Cooking.Stackexchange may look at first glance like a discussion board, but it is structured differently. Its main principle is that the question and its answers should be useful not only to the asker, but also for everybody else who stumbles on it. To do this, we expect our content to have a very specific structure, different from what you might be accustomed to from other sites.
Our users and the moderators enforce this structure. The experience may be confusing at first, but don’t worry, we don’t expect you to come in knowing all the rules. The actions we take are not meant as a punishment, but as means to keep the content as we want it, and to help you gradually learn our norms.
Here is a list of what can happen to your posts, with explanations:
Your post was downvoted
If somebody downvotes your post, this means they did not find it useful.. Voting is done by the users and the voter can, but is not required, to tell you why the downvote. Random downvotes happen every now and then - you cannot expect that everybody agrees with everything you say. It is not a reason for concern if most votes you get are positive. If you get more downvotes than upvotes, you may want to look around and get a feel for the kind of posts our community likes.
The only permanent consequence of getting a downvote is that you lose 2 reputation points (an upvote gives you 10 reputation points, so you almost always come ahead anyway).
Your question was closed/placed on hold
We are selective about the kinds of question we accept. If people vote to close your question, this is not a judgment about your question being stupid or something else - it is just a sign that it does not fit our site. There are tons of good questions which we cannot answer, and don’t try to. The canned text in the closure notice has a link to our list of closing reasons, so you can learn what questions are accepted here. Also, the people who close the question (both moderators and high-reputation users can do it) frequently leave a comment pointing out what the problem was in each particular case.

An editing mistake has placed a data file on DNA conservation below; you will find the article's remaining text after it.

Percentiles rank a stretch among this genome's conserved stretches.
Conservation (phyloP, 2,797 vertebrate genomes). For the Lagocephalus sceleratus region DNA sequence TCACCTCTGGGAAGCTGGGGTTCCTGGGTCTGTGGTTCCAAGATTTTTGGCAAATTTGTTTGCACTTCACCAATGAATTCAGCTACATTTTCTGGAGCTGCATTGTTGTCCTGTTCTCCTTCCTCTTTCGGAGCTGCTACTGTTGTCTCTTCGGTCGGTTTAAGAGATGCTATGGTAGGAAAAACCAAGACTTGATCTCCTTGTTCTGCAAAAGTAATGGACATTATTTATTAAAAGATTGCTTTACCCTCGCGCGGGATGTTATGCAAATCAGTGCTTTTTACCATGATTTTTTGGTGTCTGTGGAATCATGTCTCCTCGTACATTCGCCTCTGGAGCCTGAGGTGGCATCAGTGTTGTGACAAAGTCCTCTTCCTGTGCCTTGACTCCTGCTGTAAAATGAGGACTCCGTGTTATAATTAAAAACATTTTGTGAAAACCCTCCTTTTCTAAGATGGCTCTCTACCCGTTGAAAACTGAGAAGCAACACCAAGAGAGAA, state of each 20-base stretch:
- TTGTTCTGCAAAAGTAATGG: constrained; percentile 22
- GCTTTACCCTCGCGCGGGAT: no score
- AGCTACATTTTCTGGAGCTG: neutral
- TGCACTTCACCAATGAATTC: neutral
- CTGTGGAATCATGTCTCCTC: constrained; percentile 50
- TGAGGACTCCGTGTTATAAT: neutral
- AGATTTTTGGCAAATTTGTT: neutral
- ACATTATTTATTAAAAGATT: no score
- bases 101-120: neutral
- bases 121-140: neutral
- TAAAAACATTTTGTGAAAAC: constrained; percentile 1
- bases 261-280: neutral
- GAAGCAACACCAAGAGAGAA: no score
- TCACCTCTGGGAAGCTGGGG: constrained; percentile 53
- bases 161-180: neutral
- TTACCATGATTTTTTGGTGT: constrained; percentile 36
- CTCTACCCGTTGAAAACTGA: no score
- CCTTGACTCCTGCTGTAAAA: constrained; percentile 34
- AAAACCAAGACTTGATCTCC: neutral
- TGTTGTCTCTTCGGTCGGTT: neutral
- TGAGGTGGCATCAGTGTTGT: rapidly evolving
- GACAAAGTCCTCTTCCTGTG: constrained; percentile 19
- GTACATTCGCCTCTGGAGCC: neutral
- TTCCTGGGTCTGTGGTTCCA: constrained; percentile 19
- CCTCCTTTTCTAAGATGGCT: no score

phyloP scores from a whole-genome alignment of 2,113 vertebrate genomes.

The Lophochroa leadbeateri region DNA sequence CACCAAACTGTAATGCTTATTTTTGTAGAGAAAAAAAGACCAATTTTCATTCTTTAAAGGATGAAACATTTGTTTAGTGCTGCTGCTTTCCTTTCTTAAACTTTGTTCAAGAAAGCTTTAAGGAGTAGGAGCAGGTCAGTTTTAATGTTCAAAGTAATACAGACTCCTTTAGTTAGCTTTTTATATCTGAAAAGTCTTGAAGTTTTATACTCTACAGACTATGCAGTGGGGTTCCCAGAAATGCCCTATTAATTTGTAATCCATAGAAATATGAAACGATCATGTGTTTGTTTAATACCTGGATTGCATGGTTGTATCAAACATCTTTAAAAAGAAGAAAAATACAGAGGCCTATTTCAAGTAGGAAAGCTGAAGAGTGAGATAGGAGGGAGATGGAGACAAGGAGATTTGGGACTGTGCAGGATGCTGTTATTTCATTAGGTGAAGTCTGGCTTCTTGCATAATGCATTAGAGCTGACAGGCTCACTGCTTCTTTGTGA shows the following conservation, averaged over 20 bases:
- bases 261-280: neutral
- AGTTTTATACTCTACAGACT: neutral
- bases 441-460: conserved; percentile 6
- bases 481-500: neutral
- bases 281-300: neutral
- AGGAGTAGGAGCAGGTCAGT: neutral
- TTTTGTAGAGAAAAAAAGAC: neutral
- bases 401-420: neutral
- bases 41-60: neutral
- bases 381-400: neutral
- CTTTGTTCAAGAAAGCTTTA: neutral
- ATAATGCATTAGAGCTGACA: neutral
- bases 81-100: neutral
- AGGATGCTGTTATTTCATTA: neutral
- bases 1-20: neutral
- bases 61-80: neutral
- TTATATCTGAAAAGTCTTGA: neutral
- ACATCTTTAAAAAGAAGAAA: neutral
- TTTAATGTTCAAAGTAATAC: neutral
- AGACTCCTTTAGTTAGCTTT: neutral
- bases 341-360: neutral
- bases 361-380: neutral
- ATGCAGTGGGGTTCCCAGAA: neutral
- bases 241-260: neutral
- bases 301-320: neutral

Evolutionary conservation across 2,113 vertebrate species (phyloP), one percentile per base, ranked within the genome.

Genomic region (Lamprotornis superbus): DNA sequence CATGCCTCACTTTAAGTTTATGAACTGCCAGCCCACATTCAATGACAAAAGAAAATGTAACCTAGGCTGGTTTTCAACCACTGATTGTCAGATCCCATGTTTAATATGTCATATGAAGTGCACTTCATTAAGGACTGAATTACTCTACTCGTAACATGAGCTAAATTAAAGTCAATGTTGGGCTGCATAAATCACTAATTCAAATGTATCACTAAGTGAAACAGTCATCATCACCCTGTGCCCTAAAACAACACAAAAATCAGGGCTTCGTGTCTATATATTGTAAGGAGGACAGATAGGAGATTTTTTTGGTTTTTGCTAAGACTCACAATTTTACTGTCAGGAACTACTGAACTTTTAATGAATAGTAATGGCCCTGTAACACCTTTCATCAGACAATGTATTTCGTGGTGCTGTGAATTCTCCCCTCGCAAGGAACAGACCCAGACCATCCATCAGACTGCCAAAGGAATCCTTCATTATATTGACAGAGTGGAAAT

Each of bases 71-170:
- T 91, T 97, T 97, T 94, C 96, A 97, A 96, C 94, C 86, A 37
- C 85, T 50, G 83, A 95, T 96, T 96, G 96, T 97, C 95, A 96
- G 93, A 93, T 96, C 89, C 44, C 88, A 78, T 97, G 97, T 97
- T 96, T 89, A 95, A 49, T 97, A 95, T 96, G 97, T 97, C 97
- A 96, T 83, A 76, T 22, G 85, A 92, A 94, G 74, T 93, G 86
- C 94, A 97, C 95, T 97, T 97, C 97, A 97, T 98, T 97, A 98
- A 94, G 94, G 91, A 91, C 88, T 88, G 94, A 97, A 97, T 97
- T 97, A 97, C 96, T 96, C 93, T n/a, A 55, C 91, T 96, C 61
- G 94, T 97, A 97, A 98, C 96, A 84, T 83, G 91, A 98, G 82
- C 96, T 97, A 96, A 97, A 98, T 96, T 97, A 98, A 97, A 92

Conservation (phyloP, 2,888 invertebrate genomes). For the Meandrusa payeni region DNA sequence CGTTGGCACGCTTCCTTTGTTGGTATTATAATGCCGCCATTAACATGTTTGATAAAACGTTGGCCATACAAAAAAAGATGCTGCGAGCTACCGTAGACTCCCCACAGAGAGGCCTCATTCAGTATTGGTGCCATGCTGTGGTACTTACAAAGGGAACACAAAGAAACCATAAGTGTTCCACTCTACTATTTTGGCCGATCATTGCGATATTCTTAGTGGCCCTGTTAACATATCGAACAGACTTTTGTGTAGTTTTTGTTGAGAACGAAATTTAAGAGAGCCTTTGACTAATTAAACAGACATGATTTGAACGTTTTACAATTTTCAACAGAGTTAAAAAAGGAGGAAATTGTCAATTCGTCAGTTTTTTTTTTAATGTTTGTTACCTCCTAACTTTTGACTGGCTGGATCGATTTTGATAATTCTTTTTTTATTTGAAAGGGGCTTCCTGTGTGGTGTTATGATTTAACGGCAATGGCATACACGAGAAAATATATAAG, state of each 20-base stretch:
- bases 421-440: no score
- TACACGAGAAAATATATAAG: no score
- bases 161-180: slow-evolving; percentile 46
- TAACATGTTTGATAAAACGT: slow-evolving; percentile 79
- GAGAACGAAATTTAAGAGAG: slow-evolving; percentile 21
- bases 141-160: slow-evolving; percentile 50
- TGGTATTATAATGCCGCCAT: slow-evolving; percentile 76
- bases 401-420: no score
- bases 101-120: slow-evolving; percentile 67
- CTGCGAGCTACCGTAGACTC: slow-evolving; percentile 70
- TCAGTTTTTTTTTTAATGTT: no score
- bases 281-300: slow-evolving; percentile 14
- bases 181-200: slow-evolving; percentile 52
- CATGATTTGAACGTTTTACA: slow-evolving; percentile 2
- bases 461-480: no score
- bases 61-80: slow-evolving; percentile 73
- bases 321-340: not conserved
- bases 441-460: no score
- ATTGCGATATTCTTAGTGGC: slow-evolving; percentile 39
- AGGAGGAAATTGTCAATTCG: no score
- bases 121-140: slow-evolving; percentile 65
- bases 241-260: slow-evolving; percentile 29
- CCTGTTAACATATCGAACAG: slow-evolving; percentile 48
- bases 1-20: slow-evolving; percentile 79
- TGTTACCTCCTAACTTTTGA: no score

Having a post closed or deleted is not held against you. Virtually all of our high reputation users, including the moderators, have had some of their posts closed or deleted. If it happens to you, we expect that you take a look at the rules which caused it, note what you could have done differently, and move on.
If you have a question you really want answered, but it gets closed, you have the option to come to chat with it. It won’t get the same exposure as on the main site, but it is likely that the regulars there will have an opinion on it. There are no rules against the types of question which can be discussed in chat, beyond a general requirement to be nice to others.
Your answer was deleted
This is similar to having a question closed. We are particular about the kind of post which we allow as an “answer”. If yours got deleted, it is likely that it was not really answering the question, but was an amusing tidbit (which might have made a good answer to a different question), a new question, or something else.
Deleted answers are not signs that your content was wrong, bad or stupid. They are more likely signs that you posted something in the wrong place. If you try to stick to the question as asked, your answers are likely to be accepted well.
Your question or answer was edited
This can have different causes, all with different meanings.
If somebody fixed your language, or added unit conversions, don’t worry at all. We know that language is not every cook’s strength. As long as your writing is intelligible, people don’t mind fixing grammar errors or typos.